At the Heart of the Silk Roads
At the Heart of the Silk Roads
In the shade of mulberry trees, the city of Bukhara was an important stop on the Silk Road. A museum city that testifies to the rich past of Central Asia.
Bukhara- Buqaraq of the sogdienwhich would mean "fortunate place" and Vihara in Sanskrit which means a Buddhist monastery.
It is a city in Uzbekistan, located in the south-central part of the country. It is located on the lower reaches of the Zarafshan River, in the middle of an oasis, on the eastern edge of the Kyzyl Kum desert. It was connected by caravan routes to Mervet to the valleys of the rivers Amu-Darya and Syr-Darya (Naryn)
In the ninth century, the city becomes the capital of the Persian Samanid dynasty (875-999) and the appearance of the city is changed again: eleven access gates are observed, the "rabad" (suburb) extends around the inner part ("chakhristan"), the population increases significantly, professions determine the place of residence, many mausoleums and mosques are built (including the mausoleum of the Samanids)
In 999, the city was invaded by the Qarakhanids. At that time, monuments, still visible today, were built: the minaret of Arslan-Khana (Kalian minaret), the mosque of Magoki-Attari, the mosque of Namezgokh, the mausoleum of Chashma-Ayub (the source of Job)
Bukhara gave its name to the bougran, a strong canvas used in the lining of clothes, spelled boquerant by Marco Polo.
Bukhara is also the generic name given to Turkmen carpets, the main trading center of which is the Ashgabat Bazaar. These carpets are subdivided into teke andyomouth, the names of the two main Turkmen tribal families. Their very typical style can be easily recognized because the decoration of the field consists of the repetition of the same decorative motif, the goul, emblem of the weaver tribe.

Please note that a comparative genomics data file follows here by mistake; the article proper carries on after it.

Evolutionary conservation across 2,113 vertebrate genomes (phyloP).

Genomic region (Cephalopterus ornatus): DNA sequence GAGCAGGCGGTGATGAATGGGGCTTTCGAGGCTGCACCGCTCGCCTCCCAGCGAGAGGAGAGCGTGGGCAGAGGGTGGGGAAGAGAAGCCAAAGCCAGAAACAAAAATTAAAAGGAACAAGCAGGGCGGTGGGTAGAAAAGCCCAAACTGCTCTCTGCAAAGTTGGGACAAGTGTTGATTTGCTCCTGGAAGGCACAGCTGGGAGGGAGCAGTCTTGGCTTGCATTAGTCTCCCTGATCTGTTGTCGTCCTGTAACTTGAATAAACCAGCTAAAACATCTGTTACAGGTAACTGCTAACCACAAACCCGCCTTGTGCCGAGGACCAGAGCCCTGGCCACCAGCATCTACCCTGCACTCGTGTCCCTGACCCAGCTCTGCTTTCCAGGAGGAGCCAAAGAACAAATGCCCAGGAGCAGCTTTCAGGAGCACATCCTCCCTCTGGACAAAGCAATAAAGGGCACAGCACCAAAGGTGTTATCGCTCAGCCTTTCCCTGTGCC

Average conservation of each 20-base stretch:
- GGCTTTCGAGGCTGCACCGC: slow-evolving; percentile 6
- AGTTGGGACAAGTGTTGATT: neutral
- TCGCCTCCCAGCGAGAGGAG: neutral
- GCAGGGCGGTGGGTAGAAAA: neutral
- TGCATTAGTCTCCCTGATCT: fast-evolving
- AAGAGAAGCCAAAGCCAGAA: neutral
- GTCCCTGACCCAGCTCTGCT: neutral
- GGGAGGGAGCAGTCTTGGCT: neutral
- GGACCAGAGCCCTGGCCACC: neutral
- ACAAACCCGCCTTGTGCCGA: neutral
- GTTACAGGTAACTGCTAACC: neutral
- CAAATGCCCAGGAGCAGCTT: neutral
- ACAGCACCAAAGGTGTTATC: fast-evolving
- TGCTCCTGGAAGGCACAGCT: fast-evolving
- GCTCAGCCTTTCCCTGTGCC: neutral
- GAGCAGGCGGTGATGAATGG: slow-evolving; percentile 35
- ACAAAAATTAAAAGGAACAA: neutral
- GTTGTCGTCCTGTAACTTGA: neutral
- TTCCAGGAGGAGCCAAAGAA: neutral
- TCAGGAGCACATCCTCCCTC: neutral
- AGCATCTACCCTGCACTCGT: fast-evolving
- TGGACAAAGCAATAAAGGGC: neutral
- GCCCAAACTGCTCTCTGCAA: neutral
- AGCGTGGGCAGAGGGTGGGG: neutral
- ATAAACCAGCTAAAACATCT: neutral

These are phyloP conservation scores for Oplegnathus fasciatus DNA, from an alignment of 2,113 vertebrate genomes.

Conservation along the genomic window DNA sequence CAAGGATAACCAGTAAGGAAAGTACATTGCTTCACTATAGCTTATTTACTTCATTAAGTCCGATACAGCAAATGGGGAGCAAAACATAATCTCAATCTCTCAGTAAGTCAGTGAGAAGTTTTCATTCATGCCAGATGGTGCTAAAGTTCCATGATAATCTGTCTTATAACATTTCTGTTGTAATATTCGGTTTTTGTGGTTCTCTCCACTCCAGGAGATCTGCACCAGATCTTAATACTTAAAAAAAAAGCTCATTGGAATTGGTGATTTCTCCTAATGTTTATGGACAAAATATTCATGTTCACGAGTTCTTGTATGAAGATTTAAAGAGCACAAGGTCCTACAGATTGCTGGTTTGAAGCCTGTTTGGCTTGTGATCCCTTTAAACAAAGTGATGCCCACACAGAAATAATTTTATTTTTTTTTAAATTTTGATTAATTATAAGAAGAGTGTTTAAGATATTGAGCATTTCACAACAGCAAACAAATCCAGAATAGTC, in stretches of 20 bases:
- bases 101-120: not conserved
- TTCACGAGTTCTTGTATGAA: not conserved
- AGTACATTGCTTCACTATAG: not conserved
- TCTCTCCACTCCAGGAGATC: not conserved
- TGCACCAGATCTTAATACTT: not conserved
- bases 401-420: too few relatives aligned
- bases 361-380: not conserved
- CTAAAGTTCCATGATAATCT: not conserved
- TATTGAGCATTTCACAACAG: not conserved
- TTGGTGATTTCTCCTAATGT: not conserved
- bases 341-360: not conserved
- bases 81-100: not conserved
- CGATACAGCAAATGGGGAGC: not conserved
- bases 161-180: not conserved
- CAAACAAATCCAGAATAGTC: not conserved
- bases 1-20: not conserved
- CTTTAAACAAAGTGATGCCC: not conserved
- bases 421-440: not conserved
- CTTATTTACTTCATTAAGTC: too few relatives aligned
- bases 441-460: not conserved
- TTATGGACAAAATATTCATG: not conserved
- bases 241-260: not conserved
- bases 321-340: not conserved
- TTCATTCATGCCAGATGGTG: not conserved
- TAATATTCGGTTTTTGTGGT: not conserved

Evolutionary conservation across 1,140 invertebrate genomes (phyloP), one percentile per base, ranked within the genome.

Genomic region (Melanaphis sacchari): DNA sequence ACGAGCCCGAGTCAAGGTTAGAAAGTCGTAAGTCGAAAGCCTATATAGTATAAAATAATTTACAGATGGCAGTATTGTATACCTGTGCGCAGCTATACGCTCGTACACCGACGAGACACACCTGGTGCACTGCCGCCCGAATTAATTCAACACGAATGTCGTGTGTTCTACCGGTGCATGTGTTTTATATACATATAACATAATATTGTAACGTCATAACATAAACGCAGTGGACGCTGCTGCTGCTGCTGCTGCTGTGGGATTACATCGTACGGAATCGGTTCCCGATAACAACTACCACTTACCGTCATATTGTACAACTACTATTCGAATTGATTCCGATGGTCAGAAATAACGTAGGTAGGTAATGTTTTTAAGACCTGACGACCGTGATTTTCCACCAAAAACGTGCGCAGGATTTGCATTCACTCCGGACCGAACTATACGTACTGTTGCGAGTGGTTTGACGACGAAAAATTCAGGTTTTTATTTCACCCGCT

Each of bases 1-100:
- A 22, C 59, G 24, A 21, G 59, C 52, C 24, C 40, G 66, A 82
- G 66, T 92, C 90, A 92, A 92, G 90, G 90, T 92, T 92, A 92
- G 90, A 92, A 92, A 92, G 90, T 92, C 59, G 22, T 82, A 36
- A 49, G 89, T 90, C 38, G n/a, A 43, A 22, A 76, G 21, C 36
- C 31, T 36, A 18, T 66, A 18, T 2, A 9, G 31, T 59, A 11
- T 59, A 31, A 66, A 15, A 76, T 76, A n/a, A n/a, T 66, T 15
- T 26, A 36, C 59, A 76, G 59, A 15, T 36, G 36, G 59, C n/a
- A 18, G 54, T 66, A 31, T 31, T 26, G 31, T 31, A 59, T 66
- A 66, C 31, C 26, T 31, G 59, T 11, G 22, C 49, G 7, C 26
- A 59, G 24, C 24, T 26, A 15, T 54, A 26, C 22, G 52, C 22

The 140 monuments protected by UNESCO testify to the historical and cultural richness of this city.
The Ark Citadel
The Bolo Hauz Mosque
The Magok-i-Attari Mosque
The Po-i-Kalon complex
The Koch madrasas etc
Samarkand is famous for its surprisingly long history - it is one of the oldest cities in the world, founded 8 centuries BC. In the old days, this city was the most important point connecting East and West, and the Silk Road passed through Samarkand. Therefore, here, as nowhere else, a huge number of cultural and historical monuments have been preserved - such as mausoleums, museums, mosques, the ruins of ancient settlements and much more.
Samarkand was proclaimed in 2001 by UNESCO crossroads of cultures and world heritage site.
The observatory of Samarkand was built in the 1420s by the Timurid astronomer Ulugh Beg, it is considered by scholars to have been one of the finest observatories in the Islamic world.
The remains of the observatory were found and studied by archaeologist V.L. Vyatkin in 1908. A study of one of the 17th century documents yielded a precise description of the location of the observatory.
Here in 1437, the "Gurgan Zij" was compiled - a catalog of the starry sky, in which 1018 stars were described. The duration of the sidereal year was also determined there: 365 days, 6 hours, 10 minutes, 8 seconds (with an error of + 58 seconds).
Richtan is a city in the south-west of the Ferghana Valley of Uzbekistan. Richtan is one of the most famous hearths of ceramic production in Uzbekistan whose work, according to tradition, was introduced in the twelfth century, relying on a rich vein of quality clay found in the basement at a depth of about 1.5 m.